Mitt Romney slammed Donald Trump over and over again Friday, saying he was "disturbed" by the presumptive Republican presidential nominee and doesn't "want to see trickle-down racism."
Romney made the comments during an interview in Park City, Utah, with CNN's Wolf Blitzer. When Blitzer asked Romney — who won Trump's endorsement during his own presidential bid in 2012 — about this year's election, he said flatly he would not support the New York businessman's bid.
"I simply can't put my name down as someone who voted for principles that suggest racism, or xenophobia, misogyny, bigotry, who's been vulgar time and time again," Romney said, later adding "I don't want to see trickle-down racism."
Romney singled out Trump's comments about Judge Gonzalo Curiel — who Trump has claimed cannot adjudicate fairly because of his "Mexican heritage" — as indicative of his racism and "what he believes." Romney went on to criticize Trump's temperament, and said the presumptive nominee was not qualified to handle international crises such as those in Syria and Afghanistan.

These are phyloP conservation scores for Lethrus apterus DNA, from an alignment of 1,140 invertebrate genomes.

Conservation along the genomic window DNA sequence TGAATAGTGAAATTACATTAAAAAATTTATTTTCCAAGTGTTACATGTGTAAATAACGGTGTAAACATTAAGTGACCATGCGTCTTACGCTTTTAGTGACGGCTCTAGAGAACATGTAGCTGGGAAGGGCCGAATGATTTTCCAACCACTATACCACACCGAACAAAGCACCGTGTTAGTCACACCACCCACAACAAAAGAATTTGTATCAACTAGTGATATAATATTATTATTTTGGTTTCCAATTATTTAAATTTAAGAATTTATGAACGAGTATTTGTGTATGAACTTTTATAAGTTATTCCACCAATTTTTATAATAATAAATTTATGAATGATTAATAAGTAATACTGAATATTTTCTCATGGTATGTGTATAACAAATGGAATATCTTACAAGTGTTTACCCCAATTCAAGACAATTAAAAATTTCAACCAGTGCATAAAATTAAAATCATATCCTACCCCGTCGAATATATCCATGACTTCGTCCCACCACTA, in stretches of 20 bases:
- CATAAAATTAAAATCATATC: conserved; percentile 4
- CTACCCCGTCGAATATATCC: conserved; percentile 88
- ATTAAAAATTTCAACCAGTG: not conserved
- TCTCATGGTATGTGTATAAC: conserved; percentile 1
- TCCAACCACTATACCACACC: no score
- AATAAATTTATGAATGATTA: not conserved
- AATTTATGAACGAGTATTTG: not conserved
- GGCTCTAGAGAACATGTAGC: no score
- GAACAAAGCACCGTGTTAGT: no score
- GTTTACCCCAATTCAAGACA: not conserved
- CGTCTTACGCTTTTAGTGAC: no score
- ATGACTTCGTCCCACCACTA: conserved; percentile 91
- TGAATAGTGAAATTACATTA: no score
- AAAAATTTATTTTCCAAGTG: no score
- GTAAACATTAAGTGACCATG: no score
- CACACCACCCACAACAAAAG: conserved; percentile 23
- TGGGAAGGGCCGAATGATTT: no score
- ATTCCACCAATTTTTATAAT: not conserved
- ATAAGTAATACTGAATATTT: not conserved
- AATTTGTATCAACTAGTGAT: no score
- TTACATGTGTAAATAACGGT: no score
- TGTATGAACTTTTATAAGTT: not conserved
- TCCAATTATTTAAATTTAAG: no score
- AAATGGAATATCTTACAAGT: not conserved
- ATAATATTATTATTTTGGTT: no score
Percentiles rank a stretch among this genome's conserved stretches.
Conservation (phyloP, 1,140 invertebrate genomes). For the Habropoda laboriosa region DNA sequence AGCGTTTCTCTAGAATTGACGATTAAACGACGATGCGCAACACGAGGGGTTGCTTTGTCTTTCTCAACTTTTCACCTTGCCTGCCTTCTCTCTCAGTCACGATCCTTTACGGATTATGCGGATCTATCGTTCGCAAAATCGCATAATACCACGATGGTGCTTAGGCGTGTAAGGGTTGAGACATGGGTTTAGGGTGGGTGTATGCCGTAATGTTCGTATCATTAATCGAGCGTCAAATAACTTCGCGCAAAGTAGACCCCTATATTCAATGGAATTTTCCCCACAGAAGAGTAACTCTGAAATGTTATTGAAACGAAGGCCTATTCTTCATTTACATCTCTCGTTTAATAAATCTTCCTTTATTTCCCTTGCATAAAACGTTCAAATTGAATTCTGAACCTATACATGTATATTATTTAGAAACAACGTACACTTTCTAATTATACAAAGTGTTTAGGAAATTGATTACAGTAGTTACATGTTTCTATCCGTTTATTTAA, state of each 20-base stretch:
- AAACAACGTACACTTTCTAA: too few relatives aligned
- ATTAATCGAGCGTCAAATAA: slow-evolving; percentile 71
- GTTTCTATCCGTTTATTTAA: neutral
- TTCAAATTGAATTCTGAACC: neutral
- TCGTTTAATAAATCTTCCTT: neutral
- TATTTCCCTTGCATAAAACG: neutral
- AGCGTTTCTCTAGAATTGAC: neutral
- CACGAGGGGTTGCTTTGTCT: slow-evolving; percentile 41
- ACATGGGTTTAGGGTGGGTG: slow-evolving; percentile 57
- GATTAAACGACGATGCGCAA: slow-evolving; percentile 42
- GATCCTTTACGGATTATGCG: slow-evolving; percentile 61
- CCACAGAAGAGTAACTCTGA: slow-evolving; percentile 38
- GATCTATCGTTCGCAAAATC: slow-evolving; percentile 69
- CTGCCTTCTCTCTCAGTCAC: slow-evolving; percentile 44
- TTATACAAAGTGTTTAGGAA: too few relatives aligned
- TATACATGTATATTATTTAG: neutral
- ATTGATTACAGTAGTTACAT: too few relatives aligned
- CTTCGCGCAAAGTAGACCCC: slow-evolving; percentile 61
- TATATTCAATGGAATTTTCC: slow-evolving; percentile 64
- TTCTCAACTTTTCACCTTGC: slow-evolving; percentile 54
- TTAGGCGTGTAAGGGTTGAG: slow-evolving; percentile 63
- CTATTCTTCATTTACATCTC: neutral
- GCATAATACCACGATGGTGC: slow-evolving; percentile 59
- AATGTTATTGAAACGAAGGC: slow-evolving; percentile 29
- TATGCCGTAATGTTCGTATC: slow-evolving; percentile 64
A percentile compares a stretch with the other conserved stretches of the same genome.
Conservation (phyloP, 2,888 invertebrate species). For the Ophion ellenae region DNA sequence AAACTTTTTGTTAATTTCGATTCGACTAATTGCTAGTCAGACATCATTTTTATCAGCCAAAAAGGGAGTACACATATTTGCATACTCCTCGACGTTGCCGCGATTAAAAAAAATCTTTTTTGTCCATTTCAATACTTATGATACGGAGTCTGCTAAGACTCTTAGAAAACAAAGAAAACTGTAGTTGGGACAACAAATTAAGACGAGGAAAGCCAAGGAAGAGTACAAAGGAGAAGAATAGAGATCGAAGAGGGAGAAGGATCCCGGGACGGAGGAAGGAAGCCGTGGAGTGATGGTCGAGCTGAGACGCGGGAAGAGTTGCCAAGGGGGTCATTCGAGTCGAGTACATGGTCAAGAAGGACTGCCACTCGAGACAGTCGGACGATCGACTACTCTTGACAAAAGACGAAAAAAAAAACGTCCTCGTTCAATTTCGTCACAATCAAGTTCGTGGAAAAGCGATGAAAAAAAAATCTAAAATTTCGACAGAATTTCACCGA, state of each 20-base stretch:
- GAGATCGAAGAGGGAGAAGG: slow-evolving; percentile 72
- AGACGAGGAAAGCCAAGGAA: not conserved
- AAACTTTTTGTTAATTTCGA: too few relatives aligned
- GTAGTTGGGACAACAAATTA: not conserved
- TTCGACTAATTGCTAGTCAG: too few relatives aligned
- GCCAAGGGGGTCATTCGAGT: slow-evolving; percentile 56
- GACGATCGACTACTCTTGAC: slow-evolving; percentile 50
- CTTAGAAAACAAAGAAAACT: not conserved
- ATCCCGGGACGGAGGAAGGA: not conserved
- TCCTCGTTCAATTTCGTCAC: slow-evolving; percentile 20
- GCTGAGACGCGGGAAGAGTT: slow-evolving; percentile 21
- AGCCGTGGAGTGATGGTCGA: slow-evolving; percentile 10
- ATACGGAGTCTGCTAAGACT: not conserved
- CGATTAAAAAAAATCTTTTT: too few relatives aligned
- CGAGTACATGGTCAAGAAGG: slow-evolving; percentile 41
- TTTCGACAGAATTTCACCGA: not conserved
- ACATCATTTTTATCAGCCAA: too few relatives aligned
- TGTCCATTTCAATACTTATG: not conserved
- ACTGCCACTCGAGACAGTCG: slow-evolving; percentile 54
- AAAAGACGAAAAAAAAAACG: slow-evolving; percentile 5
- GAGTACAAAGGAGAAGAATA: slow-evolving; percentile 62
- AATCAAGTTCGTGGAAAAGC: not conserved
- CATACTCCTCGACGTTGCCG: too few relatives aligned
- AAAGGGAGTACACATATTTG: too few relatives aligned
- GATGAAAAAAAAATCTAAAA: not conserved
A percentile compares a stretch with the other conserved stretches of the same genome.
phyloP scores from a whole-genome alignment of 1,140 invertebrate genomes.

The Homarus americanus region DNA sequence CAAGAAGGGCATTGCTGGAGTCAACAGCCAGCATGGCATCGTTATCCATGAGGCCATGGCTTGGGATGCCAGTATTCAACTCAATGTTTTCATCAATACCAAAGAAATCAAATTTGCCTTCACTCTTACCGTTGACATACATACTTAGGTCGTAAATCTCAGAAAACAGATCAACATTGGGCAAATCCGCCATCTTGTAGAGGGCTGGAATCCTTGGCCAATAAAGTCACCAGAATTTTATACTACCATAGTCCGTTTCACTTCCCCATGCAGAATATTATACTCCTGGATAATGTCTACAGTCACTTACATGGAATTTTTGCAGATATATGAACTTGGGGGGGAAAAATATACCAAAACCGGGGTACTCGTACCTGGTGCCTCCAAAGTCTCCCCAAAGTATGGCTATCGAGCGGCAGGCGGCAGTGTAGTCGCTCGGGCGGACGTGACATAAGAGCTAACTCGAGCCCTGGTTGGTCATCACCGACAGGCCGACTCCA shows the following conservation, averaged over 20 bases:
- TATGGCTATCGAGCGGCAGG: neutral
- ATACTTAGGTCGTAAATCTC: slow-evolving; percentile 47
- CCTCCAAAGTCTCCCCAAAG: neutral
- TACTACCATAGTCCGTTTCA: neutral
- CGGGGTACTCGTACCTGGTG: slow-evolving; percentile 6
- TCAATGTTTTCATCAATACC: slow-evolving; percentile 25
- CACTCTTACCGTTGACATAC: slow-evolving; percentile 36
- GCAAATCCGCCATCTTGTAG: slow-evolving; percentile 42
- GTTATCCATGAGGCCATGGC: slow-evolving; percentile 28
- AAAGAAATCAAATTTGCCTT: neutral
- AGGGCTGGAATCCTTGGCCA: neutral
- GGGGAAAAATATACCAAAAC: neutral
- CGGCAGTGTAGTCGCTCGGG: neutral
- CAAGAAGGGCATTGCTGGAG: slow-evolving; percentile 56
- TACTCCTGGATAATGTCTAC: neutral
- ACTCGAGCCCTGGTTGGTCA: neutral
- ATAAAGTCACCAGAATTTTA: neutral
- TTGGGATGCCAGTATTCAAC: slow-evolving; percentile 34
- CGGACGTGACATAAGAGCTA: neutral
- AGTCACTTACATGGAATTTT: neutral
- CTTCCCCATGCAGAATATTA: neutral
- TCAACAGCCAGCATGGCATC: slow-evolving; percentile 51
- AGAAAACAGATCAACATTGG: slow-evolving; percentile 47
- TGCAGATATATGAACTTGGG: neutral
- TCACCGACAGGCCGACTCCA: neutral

"I don't think there's anything I'm looking for from Mr. Trump to give him my support," Romney said. "He's demonstrated who he is and I've decided that a person of that nature should not be the one who, if you will, becomes the example for coming generations."
Romney also raised new questions about Trump's taxes after the candidate refused to release his returns, suggesting "there's something in those taxes that's even worse than shooting someone on Fifth Avenue."
"That I think suggests that there could be all sorts of things that could be very troubling there," Romney said, speculating that it could be that Trump "doesn't pay taxes, he doesn't have much income, he's receiving income from unsavory sources, he has ownership in enterprises that are associated with unsavory enterprises or nations or groups."
When asked who he would vote for in November, Romney said he would write in a candidate. When Blitzer suggested Libertarian Gary Johnson, Romney said that there were issues, such as drug legalization, on which he and Johnson don't see eye-to-eye.
"Marijuana makes people stupid," Romney said.
Romney also refused to say he would vote for, or support, presumptive Democratic nominee Hillary Clinton. Romney cited Clinton's likely court appointees and "destructive" economic policies as reasons he wasn't throwing his support behind her.
Despite his lack of enthusiasm for Trump and the alternatives, Romney said it was unlikely Republicans would stop their nominee by changing the rules at the July convention.
Romney said he did not regret opting against another presidential bid of his own, but wished "there would have been somebody that stopped Mr. Trump."
"I'm discouraged by the fact, disappointed by the fact, and troubled by the fact that Mr. Trump got the support that he has," Romney said.